It’s a biblically based partial fast based on two accounts of the Prophet Daniel’s fasting experiences (seed Daniel 1 and 10) and typical Jewish fasting principles. The Daniel Fast eating plan is similar to a vegan diet with additional restrictions. See the Daniel Fast Food List for a more complete outline of foods to include and foods to avoid.
The early translations (including KJV) use the word pulse instead of vegetables. That word is rightly translated as “foods grown from seed.” Therefore, the Daniel Fast includes fruits, vegetables and whole grains.
If you have health issues, you should always talk with your health professional before starting the Daniel Fast or any other major change in your diet. Fasting should never bring harm to the body, so medications should be continued.
Yes, but read the label to make sure they are of good quality and that the ingredients comply with the Daniel Fast Guidelines.
This is a common question! The reason that no tea is allowed is because the only beverage on the Daniel Fast is water (see Daniel 1). This is based on the prophet’s fasting practice in Daniel 1 where he and his companions ate only pulse (food grown from seed) and drank only water. Tea is not water and therefore is not allowed on the Daniel Fast.
No sweeteners are allowed on the Daniel Fast. This is based on Daniel’s fast recorded in Daniel 10 where he ate no meat and consumed no precious foods. So even though honey and date honey are natural and free of chemicals, they would be considered a “precious food” and therefore not allowed during the Daniel Fast.
No sweeteners, when added as in ingredient, are allowed on the Daniel Fast. This includes honey, syrups, date sugar or date honey, natural sweeteners (stevia or agave nectar) and any other sweeteners. As you make decisions when you create recipes or choose menu items, keep the Daniel Fast Guidelines in mind. Seek the counsel and guidance of the Holy Spirit and make good choices that aligned with the boundaries of the fast.
With that said, these sweeteners are excellent alternatives to sugar and should be considered after the fast.
First, you will want to contact your doctor and explain that the Daniel Fast is a vegan diet with additional restrictions (leavened breads, caffeine, alcohol, sweeteners and chemicals).
Generally, pregnant and nursing mothers follow the Daniel Fast guidelines, but add enough chicken or fish to meet the additional protein demands.
Yes, there are times when it would be appropriate to briefly pause from the fast, but do so after consulting with the Holy Spirit. For example, last year when I was fasting I visited my son and his wife who live about 120 miles from me. My son is adopted from Ethiopia and three years ago he returned to Ethiopia and while there married a lovely woman. They now live in Seattle.
During my visit, she had prepared a very special Ethiopian meal for me (parents are very honored in Ethiopia) with lamb. I quickly consulted the Holy Spirit who showed me the way of love for her would be for me to pause my fast. She followed the meal with an Ethiopian Coffee Ceremony, again an act of honor toward me. I felt the freedom to engage in both the meal and coffee ceremony and then returned to my fast the next day. It was the loving thing to do.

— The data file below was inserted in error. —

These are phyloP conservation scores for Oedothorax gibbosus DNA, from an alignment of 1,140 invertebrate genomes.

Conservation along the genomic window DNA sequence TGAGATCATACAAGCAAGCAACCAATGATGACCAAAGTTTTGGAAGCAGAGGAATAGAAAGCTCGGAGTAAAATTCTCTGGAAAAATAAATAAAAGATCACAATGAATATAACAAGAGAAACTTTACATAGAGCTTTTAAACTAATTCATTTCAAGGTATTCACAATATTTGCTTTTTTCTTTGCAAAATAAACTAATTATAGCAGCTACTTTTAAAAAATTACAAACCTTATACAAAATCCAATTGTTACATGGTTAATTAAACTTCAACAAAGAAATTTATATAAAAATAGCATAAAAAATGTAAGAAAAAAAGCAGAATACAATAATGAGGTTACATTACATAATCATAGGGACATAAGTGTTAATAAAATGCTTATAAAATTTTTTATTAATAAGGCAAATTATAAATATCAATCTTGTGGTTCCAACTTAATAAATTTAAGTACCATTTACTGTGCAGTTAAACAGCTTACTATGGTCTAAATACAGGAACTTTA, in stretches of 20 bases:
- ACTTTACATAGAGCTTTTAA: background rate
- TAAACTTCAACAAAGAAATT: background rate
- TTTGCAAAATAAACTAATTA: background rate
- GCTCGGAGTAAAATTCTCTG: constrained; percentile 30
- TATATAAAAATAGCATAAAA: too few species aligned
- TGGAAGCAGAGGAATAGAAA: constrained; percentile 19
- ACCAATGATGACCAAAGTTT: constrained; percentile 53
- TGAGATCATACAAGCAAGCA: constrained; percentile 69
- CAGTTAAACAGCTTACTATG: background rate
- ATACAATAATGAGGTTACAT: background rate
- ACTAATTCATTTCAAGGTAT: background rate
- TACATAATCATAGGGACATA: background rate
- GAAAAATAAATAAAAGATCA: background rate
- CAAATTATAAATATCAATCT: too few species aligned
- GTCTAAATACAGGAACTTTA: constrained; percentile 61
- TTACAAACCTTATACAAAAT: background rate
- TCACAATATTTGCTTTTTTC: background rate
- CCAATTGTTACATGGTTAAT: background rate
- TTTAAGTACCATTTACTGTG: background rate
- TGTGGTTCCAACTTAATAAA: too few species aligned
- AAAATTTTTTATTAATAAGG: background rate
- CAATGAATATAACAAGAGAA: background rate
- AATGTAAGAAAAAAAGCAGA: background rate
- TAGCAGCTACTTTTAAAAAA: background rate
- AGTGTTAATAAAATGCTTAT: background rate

The Scriptures don’t really state an amount of food that can be consumed. However, I do encourage people to keep in mind that this is a fast (restricting food for a spiritual purpose). With that in mind, eating no more than three moderate meals and two small snacks would be appropriate.
Many fasts begin at sunrise and end at sunset. However, the Daniel Fast does not require this modification to our eating patterns. If you choose to add this step to your fast, then that would still be okay, but it is not a required step for the Daniel Fast.
I don’t! That’s why the fast is based on the fasting experiences recorded in Daniel 1 and Daniel 10. If you want to “eat as Daniel ate,” then I encourage to research what that could have been. But my guess is that you will soon realize that you can’t be sure. That’s why the fast is only based and modeled after Daniel 1, Daniel 10 and typical Jewish fasting principles.
You can have all foods that include ingredients that comply with the Daniel Fast approved food lists. READ THE LABEL on any prepared or packaged foods to make sure all of the ingredients comply. Even foods marked as “natural” my still contain sweetener or other foods that are not allowed on the fast.
You will quickly learn that most of the prepared foods found in grocery stores include sweeteners, chemicals or other ingredients that are not allowed on Daniel Fast. That’s why most meals are made from scratch and the reason I’ve written two eCookbooks and included a cookbook in the new paperback edition.
The definition of fasting is to restrict food for a spiritual purpose. Using the Daniel Fast eating plan for strictly health purposes would be a Daniel Diet rather than a fast. Many people do use the Daniel Fast eating plan to improve their health and for weight loss.
I have yet to find either gum or breath mints that don’t have sweeteners or chemicals included in the ingredients. So alternatives like mint leaves, parsley, whole cloves and cinnamon sticks can be used. Also, adding lemon slices to your water will freshen your mouth. You will also find that eating a plant-based diet produces a “sweeter” breath than eating meats and animal products.
The Bible teaches that spouses are to be available to each other for marital relationships unless both choose to abstain for spiritual purposes (see 1 Corinthians 7). You and your spouse may choose to abstain from sex during your fast and instead use other ways of showing love and commitment to one another. Couples who do this often times experience great growth and value in this way.